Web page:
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'I am not anti-vaccine, but 14-year girls don't lie en masse': Senator pushes for debate on HPV vaccine

Gerard Craughwell said he would like medical experts as well as parents concerned about their daughters to attend.

Image: Shutterstock/funnyangel

AN INDEPENDENT SENATOR has said he wants further debate of the HPV vaccine.

Gerard Craughwell said he would like medical experts as well as parents concerned about their daughters invited to attend the Joint Oireachtas Committee on Health.

The senator took to Twitter to say he had put forward the request.

Speaking to TheJournal.ie Craughwell said a number of concerned parents have been in touch with him in recent weeks, but he denied that he was acting on behalf of the campaign group, Regret.

The group came to prominence in recent years by questioning the safety of the vaccine, and claiming it caused illness in 400 Irish teenage girls and young women after they took it.

HPV stands for Human Papillomavirus, which is one of the most common sexually transmitted infections, with almost all men and women contracting it at some point in their lives.

Fine Gael TD Kate O’Connell, who is a member of the Health Committee, said while groups are obviously entitled to be heard by the committee, she did not think it was appropriate in this case.

“The medical evidence far outweighs the claims and finds the vaccine to be a good thing,” said the TD, who is also a qualified pharmacist.

O’Connell said there had been numerous studies, investigative journalism articles, which have been based on medical fact, and have found that there is “no evidence behind the claims”.

She said holding another hearing on the issue would “send the wrong message” from the Health Committee.

Regret group 

Craughwell said Regret had made contact with him during the week, but he told them he had “no interest” in discussing the issue with them.

The Galway politician added that he was “not going to be used as a group spokesperson he knew nothing about”.

The senator said the issue is “extremely emotive” but said it was his view that matters of this kind should be openly debated.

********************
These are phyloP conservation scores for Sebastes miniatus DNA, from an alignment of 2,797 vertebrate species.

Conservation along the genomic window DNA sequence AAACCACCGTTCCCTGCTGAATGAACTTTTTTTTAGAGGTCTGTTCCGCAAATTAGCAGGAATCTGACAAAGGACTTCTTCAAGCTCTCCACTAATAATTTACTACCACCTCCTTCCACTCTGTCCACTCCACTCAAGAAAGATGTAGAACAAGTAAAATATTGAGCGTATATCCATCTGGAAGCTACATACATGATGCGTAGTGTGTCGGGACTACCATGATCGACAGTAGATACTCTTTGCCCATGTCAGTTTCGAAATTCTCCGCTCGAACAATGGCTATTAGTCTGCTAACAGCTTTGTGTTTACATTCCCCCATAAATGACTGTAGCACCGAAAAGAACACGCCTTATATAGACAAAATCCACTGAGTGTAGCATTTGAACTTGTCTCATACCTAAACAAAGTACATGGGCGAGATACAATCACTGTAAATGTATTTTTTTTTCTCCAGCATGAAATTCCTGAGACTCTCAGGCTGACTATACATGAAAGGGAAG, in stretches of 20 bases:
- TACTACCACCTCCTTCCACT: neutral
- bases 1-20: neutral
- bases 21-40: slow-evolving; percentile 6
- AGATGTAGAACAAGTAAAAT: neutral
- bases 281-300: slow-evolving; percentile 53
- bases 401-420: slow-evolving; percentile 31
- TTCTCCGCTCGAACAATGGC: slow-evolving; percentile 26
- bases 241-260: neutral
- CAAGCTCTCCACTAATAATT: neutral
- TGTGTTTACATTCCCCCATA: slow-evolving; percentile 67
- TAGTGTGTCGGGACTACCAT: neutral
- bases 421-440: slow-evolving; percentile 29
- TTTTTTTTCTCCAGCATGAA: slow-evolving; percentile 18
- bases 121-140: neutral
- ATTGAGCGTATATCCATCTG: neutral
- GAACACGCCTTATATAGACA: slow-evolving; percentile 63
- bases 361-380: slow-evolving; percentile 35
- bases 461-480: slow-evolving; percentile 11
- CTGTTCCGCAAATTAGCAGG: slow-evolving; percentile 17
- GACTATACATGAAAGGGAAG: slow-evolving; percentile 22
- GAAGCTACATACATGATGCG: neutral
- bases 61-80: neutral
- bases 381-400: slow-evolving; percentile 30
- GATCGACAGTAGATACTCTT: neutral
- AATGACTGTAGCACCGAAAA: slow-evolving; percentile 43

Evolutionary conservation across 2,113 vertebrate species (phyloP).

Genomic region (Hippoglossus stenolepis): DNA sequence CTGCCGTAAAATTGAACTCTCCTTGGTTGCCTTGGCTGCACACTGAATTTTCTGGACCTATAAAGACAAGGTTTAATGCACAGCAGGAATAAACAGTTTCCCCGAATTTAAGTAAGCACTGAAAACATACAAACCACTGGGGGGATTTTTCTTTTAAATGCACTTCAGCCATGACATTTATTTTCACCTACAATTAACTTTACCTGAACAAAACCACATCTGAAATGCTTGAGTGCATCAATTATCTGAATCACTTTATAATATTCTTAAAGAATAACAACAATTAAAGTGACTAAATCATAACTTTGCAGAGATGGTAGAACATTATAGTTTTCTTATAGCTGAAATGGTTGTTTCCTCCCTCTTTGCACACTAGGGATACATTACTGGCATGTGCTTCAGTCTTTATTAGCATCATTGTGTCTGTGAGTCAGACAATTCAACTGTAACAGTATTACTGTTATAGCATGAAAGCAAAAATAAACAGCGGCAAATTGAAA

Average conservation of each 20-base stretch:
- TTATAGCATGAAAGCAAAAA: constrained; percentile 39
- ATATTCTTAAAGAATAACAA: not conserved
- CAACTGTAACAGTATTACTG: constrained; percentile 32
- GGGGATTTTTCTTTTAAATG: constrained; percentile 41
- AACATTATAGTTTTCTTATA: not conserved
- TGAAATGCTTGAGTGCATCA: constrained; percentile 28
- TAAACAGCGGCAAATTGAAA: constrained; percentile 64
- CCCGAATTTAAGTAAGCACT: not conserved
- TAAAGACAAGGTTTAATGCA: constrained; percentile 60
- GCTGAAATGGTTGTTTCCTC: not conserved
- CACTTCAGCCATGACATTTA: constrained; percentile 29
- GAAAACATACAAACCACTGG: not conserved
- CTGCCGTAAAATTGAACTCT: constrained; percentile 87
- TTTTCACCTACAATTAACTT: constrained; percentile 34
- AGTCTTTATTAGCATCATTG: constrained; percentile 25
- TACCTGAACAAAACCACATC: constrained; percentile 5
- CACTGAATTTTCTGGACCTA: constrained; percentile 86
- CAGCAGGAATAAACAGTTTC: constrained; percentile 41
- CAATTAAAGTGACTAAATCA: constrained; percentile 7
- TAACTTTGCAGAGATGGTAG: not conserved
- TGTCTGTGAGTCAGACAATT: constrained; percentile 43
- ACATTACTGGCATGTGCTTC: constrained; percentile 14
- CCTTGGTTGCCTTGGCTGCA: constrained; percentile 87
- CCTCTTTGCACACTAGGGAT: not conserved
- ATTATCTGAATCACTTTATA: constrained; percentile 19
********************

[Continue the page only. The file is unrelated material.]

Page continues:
“I am not anti-vaccine. All my children have been vaccinated, and I would expect all my grandchildren will be too,” said the senator.

My view is that it took almost 50 years to show cause and effect between smoking and cancer. Are we really discounting the possibility that a number of these girls have not been affected? I think we have to discuss it.
… I am not saying it causes it, I am saying I want to know.

Some of the symptoms young girls claim to have experienced include rapid heart rate increases on sitting or standing up, fatigue, dizziness and other symptoms.

Health Committee 

The issue of the HPV vaccine has been discussed by the Health Committee in the past.

Last year, a number of stakeholders in the debate attended a meeting in December.

During the hearing, former independent senator Fidelma Healy Eames raised her concerns about the vaccine, while the current Minister for Jobs Mary Mitchell O’Connor (who was not a minister at the time) asked the doctors in attendance if they would have their children vaccinated.

HSE medical officials defended the vaccine, with Dr Colette Bonner, deputy chief medical officer of the Department of Health, stating that there are other syndromes not connected to the vaccine that would explain the side-effects the girls have experienced.

Source: TheVaxChannel/YouTube

The vaccine was also raised in the Health Committee last month by Kate O’Connell.

She said the numbers of girls getting the vaccine had fallen significantly.

“Due to various factors, including a fairly aggressive social media campaign and various claims about side effects of the vaccine, we are now heading towards an uptake rate of under 50%, which is very concerning, because it is completely in breach of the concept of herd immunity,” she said.

Minister for Health Simon Harris said from the years 2014 -2015, there was an 87% uptake in the vaccine – the highest since the programme began in 2010.

Source: TheVaxChannel/YouTube

O’Connell told TheJournal.ie that the figures were “quite startling”.

Craughwell said he believed the significant fall-off in the number of girls getting the vaccination is due to the lack of information from the Health Service Executive (HSE).

“I don’t think there is any excuse now for someone to be uninformed about the vaccine,” said O’Connell, citing that there were countless information leaflets, as well as articles in the media on a regular basis, paricularly highlighting RTÉ’s Prime Time Investigates programme.

Senator Craughwell went on the say the painting of the concerned parents as “some sorts of kranks” was “not fair”. ”

“14-year girls don’t lie en masse,” he concluded.

FactCheck: No, the reported side effects of the HPV vaccine do NOT outweigh the proven benefits  >

‘Forty young Irish girls will die of cervical cancer as a result of falling HPV vaccine rates’ says Fine Gael TD>

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